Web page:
Scientists have finished unraveling the largest genome ever sequenced. The genome of the loblolly pine encompasses just under 23 billion base pairs — seven times more than the human genome.
At some point, you probably learned about the idea of dominant and recessive genetic characteristics. A common example is tongue-rolling — those who can do it are said to have a dominant genetic trait. Except that's all wrong. And so are a lot of other things your teacher called dominant traits, too.
In the human genome, only about 2% of our DNA are genes involved in coding the proteins essential to our existence. The other 98% is noncoding DNA, often called junk DNA because there's no clear purpose for it. That name might seem a bit pejorative, but a new study of the bladderwort genome suggests it's oddly…
Our closest evolutionary relatives are chimpanzees, and both of our species are much more related to each other than to gorillas, the next closest relative. But a new genome analysis reveals we share some unexpected traits with our massive gorilla cousins.
The human genome carries an average of 1% to 4% Neanderthal DNA, which means our ancient human ancestors must have interbred with our extinct evolutionary cousins. That raises an obvious next question: why did humans have sex with Neanderthals?
This month marks the twenty-fifth anniversary of the discovery of Mitochondrial Eve, the common ancestor of every human alive today. Here's everything you need to know about why the mother of humanity is so important.
Humans and chimpanzees share up to 99% of the same DNA, which is particularly remarkable considering we don't look anything like each other. The reason behind our vast difference in appearance is all thanks to our seemingly useless so-called "junk" DNA.
Reproductive arrangements don't get much stranger than those of the Batura toad of Pakistan. The entire species is the result of two unknown species interbreeding, and each toad carries three sets of genes...which makes passing on its genome extremely tricky.
The plague that wiped out over a third of Europe's population in the 14th century came from a bacteria known as Yersinia pestis. Now we've sequenced its genome...and it's weirdly, almost worryingly identical to its modern descendants.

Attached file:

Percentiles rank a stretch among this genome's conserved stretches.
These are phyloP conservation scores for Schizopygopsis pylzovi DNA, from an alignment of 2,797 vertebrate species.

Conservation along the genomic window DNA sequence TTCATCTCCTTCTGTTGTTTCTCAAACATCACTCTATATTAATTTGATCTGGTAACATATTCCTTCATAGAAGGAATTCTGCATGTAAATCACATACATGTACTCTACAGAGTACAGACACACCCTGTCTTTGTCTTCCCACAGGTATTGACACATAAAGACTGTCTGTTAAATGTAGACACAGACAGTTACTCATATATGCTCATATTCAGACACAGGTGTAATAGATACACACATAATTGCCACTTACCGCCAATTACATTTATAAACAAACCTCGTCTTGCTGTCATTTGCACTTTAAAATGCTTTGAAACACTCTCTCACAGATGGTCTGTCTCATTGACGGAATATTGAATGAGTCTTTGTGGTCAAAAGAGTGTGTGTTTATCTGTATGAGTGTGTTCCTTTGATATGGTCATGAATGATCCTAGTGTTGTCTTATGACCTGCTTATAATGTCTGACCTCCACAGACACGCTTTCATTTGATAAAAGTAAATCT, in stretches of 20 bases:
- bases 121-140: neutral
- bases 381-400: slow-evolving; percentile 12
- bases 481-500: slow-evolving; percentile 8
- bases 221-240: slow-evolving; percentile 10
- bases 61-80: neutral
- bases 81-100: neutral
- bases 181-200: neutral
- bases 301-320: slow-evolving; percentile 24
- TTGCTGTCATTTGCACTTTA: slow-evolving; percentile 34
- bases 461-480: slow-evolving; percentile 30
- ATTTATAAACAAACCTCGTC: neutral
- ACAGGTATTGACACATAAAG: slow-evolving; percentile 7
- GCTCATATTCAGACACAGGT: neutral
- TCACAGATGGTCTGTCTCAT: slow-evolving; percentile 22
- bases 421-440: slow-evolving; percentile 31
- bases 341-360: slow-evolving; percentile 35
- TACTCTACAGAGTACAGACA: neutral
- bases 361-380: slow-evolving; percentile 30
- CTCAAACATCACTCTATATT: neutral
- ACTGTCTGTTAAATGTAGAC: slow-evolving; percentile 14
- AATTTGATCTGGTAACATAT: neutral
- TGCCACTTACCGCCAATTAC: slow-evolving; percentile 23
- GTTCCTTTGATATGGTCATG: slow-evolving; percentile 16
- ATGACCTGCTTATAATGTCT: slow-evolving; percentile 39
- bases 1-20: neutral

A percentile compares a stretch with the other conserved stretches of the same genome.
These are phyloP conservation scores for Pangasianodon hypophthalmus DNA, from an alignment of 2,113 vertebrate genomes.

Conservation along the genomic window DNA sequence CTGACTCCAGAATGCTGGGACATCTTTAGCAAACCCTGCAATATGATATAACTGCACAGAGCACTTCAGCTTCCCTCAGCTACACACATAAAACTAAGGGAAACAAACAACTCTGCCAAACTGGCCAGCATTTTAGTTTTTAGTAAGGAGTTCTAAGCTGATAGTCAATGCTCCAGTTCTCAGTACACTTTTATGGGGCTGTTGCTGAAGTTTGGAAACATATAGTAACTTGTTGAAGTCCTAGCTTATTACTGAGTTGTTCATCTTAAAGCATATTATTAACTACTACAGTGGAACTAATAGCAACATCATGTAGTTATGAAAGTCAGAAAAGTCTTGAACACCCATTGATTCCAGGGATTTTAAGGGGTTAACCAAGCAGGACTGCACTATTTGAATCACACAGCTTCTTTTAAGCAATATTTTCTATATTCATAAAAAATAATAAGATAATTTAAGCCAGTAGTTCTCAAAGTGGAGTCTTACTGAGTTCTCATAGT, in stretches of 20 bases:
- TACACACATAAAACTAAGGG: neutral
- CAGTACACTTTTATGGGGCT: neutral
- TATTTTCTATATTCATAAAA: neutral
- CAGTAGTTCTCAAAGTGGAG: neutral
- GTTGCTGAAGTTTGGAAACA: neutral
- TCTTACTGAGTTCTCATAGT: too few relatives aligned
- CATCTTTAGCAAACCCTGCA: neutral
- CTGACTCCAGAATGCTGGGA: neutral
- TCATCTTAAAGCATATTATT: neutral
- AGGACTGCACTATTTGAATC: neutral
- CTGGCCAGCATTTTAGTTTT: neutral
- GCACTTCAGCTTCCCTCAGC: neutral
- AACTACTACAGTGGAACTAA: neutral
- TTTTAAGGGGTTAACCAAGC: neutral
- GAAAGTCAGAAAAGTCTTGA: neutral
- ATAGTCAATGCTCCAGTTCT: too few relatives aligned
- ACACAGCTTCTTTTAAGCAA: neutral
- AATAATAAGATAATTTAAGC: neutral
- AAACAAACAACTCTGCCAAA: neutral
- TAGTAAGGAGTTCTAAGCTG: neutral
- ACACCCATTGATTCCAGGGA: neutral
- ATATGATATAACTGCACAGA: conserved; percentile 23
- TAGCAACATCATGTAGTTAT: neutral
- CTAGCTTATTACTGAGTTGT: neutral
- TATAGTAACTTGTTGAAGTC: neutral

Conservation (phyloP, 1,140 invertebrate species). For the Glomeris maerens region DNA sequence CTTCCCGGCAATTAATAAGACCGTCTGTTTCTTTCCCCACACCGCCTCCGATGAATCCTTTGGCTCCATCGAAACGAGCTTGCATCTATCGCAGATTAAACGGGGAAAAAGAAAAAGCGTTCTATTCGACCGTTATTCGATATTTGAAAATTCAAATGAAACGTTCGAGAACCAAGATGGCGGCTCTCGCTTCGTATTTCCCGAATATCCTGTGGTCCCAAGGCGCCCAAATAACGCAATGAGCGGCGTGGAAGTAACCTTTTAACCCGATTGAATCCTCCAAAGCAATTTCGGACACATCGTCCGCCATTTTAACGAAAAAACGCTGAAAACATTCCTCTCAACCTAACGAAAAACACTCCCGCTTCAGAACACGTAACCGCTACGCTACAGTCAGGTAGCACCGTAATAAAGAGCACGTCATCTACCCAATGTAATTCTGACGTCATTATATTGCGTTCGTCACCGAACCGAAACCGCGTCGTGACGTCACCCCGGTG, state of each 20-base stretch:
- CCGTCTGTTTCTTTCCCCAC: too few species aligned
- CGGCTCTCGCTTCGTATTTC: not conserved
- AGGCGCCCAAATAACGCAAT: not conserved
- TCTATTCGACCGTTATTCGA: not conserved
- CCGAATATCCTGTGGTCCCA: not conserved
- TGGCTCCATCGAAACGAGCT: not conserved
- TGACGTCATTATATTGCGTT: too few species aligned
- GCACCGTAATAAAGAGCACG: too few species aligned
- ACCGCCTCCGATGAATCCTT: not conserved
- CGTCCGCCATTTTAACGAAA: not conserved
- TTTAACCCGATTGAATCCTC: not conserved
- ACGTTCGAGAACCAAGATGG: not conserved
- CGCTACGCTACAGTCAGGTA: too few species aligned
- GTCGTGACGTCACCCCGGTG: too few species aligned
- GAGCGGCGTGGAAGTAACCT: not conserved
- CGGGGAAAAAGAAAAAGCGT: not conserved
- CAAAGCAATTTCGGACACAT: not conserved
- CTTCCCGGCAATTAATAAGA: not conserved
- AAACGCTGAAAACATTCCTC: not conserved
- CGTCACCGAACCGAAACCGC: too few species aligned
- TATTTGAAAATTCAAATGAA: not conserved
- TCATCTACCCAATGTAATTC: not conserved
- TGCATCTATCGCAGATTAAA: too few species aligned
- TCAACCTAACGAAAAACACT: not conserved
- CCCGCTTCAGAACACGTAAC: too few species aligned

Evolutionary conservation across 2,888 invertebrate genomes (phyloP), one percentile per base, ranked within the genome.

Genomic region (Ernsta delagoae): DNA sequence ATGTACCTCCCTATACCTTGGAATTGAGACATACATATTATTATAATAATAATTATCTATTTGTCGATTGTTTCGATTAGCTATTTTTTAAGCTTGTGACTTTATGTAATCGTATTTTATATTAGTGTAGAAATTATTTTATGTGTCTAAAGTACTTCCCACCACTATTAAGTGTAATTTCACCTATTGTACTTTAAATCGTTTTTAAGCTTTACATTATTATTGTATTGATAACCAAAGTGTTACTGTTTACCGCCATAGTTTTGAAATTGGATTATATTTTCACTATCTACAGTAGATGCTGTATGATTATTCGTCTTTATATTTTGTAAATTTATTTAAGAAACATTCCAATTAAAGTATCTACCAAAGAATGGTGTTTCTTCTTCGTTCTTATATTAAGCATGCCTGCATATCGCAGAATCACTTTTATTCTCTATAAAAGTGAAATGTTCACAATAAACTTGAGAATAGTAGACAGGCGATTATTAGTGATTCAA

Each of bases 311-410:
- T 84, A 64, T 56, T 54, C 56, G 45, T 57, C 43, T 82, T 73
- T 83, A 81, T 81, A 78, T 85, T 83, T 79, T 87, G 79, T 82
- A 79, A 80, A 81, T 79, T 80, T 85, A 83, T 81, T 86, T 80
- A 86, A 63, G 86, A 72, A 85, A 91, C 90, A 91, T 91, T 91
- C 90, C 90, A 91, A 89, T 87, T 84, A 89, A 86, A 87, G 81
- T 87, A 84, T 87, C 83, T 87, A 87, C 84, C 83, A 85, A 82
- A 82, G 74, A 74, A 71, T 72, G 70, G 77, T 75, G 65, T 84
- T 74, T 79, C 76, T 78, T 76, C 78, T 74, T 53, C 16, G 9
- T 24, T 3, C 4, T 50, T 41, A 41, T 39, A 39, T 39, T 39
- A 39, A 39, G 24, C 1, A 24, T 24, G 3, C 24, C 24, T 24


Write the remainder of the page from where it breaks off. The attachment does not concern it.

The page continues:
The naked mole-rat lives for thirty years - compared to 1-2 years for other rodents - and we've never found any evidence that it can get cancer. Now we're peeking inside its genome to figure out what makes it special.
Your spit can pinpoint your age to within five years, making it by far the most accurate age test yet found. This discovery could help identify how old crime scene suspects are, as well as reveal people's true biological ages.
For the first time ever, we can track the number of genetic mutations in each generation of a human family. Humans are mutating at a downright glacial pace, with a shockingly tiny number of mutations passed on in each generation.
All humans can trace their family tree back to a surprisingly small group of common ancestors. Every person on Earth's most recent common ancestor might have died less than 2000 years ago.
The water flea species Daphnia pulex is barely more than a millimeter long, is completely translucent, has no clear divisions between their various body parts...and has the largest genome of any animal we've ever encountered. It has an incredible 31,000 genes in its genome, over 8,000 more than humans have. So what's…
Life has been around for billions of years, but it's only about 580 million years ago that organisms start leaving behind fossils. But our modern genes provide a window into the past, revealing how life developed billions of years ago.
Scientists have successfully created a small part of the DNA needed to build a mouse from scratch. It's just a step on on the long road to synthetic life, but in the short term their breakthrough could prevent genetic disease.
A rare flower known as Paris japonica has a genome 50 times bigger than humans'. With 149 billion base pairs of DNA, it's the biggest genome in the world, and stretched out end-to-end it would be taller than Big Ben.
The yellow monkeyflower is in the process of splitting into two separate species. But how does this happen? Now scientists understand better how to make one species into two.
The research company Complete Genomics has figured out a way to sequence the human genome for less than $5,000 in chemicals, making it seem more likely than ever that affordable genetic profiles will become a thing of the mainstream.
If ancient homo sapiens got it on with their Neanderthal cousins, there were no children to show for it. Researchers studying Neanderthal DNA have sequenced half of the Neanderthal genome, and shoot down the theory that European humans interbred with the now-extinct species. And the team says the genome has other…